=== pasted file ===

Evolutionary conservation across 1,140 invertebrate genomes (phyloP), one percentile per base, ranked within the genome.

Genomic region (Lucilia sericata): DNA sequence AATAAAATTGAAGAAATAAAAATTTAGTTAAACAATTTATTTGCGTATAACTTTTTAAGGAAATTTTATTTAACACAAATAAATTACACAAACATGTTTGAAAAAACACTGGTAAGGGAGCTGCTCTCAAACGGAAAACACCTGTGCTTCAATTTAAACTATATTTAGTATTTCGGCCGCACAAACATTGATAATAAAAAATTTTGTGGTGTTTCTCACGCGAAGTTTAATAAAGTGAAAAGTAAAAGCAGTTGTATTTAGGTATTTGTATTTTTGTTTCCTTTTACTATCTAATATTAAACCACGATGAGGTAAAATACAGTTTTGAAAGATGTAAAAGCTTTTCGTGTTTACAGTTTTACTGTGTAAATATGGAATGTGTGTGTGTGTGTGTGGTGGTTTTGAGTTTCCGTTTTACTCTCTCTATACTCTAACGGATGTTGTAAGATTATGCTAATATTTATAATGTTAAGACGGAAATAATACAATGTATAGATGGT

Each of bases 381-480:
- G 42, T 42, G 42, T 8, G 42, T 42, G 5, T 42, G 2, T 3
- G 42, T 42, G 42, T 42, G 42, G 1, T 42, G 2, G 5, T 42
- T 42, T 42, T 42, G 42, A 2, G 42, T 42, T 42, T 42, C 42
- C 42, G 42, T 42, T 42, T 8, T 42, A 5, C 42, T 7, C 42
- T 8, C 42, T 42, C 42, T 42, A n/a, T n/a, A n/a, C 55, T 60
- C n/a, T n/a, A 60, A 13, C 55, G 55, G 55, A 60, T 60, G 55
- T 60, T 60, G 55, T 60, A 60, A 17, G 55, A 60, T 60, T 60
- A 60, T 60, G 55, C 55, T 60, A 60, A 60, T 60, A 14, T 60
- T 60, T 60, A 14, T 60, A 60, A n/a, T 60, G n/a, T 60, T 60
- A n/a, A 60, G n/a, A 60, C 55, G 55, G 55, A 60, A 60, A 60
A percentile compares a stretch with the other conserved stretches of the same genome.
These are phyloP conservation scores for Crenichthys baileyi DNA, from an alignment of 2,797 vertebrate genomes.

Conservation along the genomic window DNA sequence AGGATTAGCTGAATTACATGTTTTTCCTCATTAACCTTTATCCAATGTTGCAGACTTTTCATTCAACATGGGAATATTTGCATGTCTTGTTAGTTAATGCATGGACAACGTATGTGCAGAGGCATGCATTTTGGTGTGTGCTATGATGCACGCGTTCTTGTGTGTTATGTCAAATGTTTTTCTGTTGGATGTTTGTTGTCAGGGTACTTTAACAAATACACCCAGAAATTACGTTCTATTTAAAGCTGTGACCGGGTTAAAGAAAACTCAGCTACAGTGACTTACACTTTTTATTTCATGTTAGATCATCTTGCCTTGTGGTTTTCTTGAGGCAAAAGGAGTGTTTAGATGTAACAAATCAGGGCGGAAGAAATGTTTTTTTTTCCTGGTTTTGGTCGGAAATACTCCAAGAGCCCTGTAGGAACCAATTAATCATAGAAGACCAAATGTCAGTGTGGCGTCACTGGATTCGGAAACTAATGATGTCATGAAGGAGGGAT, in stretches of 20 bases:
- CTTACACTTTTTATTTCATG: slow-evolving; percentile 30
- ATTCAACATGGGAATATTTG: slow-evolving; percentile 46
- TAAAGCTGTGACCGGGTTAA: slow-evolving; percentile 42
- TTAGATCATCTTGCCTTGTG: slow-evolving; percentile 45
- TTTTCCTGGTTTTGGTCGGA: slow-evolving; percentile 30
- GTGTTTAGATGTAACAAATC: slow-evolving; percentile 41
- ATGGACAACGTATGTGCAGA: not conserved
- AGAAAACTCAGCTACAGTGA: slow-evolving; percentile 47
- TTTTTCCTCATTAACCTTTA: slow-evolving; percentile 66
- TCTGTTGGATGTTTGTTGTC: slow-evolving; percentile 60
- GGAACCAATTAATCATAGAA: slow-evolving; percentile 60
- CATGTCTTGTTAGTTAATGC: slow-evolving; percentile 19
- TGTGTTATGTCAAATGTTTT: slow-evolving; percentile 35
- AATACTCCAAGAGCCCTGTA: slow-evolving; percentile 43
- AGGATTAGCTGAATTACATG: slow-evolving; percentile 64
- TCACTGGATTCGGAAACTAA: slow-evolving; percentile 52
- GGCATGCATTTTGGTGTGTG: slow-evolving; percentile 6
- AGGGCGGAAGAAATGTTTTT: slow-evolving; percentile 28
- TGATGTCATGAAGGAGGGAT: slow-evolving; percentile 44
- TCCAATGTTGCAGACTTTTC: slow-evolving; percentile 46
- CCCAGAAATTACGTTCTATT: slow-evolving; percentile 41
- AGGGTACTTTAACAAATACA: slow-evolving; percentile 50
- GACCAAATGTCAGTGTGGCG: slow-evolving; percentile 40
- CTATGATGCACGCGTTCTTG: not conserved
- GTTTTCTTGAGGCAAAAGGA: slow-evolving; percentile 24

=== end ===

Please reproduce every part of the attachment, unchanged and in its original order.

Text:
Evolutionary conservation across 1,140 invertebrate genomes (phyloP), one percentile per base, ranked within the genome.

Genomic region (Lucilia sericata): DNA sequence AATAAAATTGAAGAAATAAAAATTTAGTTAAACAATTTATTTGCGTATAACTTTTTAAGGAAATTTTATTTAACACAAATAAATTACACAAACATGTTTGAAAAAACACTGGTAAGGGAGCTGCTCTCAAACGGAAAACACCTGTGCTTCAATTTAAACTATATTTAGTATTTCGGCCGCACAAACATTGATAATAAAAAATTTTGTGGTGTTTCTCACGCGAAGTTTAATAAAGTGAAAAGTAAAAGCAGTTGTATTTAGGTATTTGTATTTTTGTTTCCTTTTACTATCTAATATTAAACCACGATGAGGTAAAATACAGTTTTGAAAGATGTAAAAGCTTTTCGTGTTTACAGTTTTACTGTGTAAATATGGAATGTGTGTGTGTGTGTGTGGTGGTTTTGAGTTTCCGTTTTACTCTCTCTATACTCTAACGGATGTTGTAAGATTATGCTAATATTTATAATGTTAAGACGGAAATAATACAATGTATAGATGGT

Each of bases 381-480:
- G 42, T 42, G 42, T 8, G 42, T 42, G 5, T 42, G 2, T 3
- G 42, T 42, G 42, T 42, G 42, G 1, T 42, G 2, G 5, T 42
- T 42, T 42, T 42, G 42, A 2, G 42, T 42, T 42, T 42, C 42
- C 42, G 42, T 42, T 42, T 8, T 42, A 5, C 42, T 7, C 42
- T 8, C 42, T 42, C 42, T 42, A n/a, T n/a, A n/a, C 55, T 60
- C n/a, T n/a, A 60, A 13, C 55, G 55, G 55, A 60, T 60, G 55
- T 60, T 60, G 55, T 60, A 60, A 17, G 55, A 60, T 60, T 60
- A 60, T 60, G 55, C 55, T 60, A 60, A 60, T 60, A 14, T 60
- T 60, T 60, A 14, T 60, A 60, A n/a, T 60, G n/a, T 60, T 60
- A n/a, A 60, G n/a, A 60, C 55, G 55, G 55, A 60, A 60, A 60
A percentile compares a stretch with the other conserved stretches of the same genome.
These are phyloP conservation scores for Crenichthys baileyi DNA, from an alignment of 2,797 vertebrate genomes.

Conservation along the genomic window DNA sequence AGGATTAGCTGAATTACATGTTTTTCCTCATTAACCTTTATCCAATGTTGCAGACTTTTCATTCAACATGGGAATATTTGCATGTCTTGTTAGTTAATGCATGGACAACGTATGTGCAGAGGCATGCATTTTGGTGTGTGCTATGATGCACGCGTTCTTGTGTGTTATGTCAAATGTTTTTCTGTTGGATGTTTGTTGTCAGGGTACTTTAACAAATACACCCAGAAATTACGTTCTATTTAAAGCTGTGACCGGGTTAAAGAAAACTCAGCTACAGTGACTTACACTTTTTATTTCATGTTAGATCATCTTGCCTTGTGGTTTTCTTGAGGCAAAAGGAGTGTTTAGATGTAACAAATCAGGGCGGAAGAAATGTTTTTTTTTCCTGGTTTTGGTCGGAAATACTCCAAGAGCCCTGTAGGAACCAATTAATCATAGAAGACCAAATGTCAGTGTGGCGTCACTGGATTCGGAAACTAATGATGTCATGAAGGAGGGAT, in stretches of 20 bases:
- CTTACACTTTTTATTTCATG: slow-evolving; percentile 30
- ATTCAACATGGGAATATTTG: slow-evolving; percentile 46
- TAAAGCTGTGACCGGGTTAA: slow-evolving; percentile 42
- TTAGATCATCTTGCCTTGTG: slow-evolving; percentile 45
- TTTTCCTGGTTTTGGTCGGA: slow-evolving; percentile 30
- GTGTTTAGATGTAACAAATC: slow-evolving; percentile 41
- ATGGACAACGTATGTGCAGA: not conserved
- AGAAAACTCAGCTACAGTGA: slow-evolving; percentile 47
- TTTTTCCTCATTAACCTTTA: slow-evolving; percentile 66
- TCTGTTGGATGTTTGTTGTC: slow-evolving; percentile 60
- GGAACCAATTAATCATAGAA: slow-evolving; percentile 60
- CATGTCTTGTTAGTTAATGC: slow-evolving; percentile 19
- TGTGTTATGTCAAATGTTTT: slow-evolving; percentile 35
- AATACTCCAAGAGCCCTGTA: slow-evolving; percentile 43
- AGGATTAGCTGAATTACATG: slow-evolving; percentile 64
- TCACTGGATTCGGAAACTAA: slow-evolving; percentile 52
- GGCATGCATTTTGGTGTGTG: slow-evolving; percentile 6
- AGGGCGGAAGAAATGTTTTT: slow-evolving; percentile 28
- TGATGTCATGAAGGAGGGAT: slow-evolving; percentile 44
- TCCAATGTTGCAGACTTTTC: slow-evolving; percentile 46
- CCCAGAAATTACGTTCTATT: slow-evolving; percentile 41
- AGGGTACTTTAACAAATACA: slow-evolving; percentile 50
- GACCAAATGTCAGTGTGGCG: slow-evolving; percentile 40
- CTATGATGCACGCGTTCTTG: not conserved
- GTTTTCTTGAGGCAAAAGGA: slow-evolving; percentile 24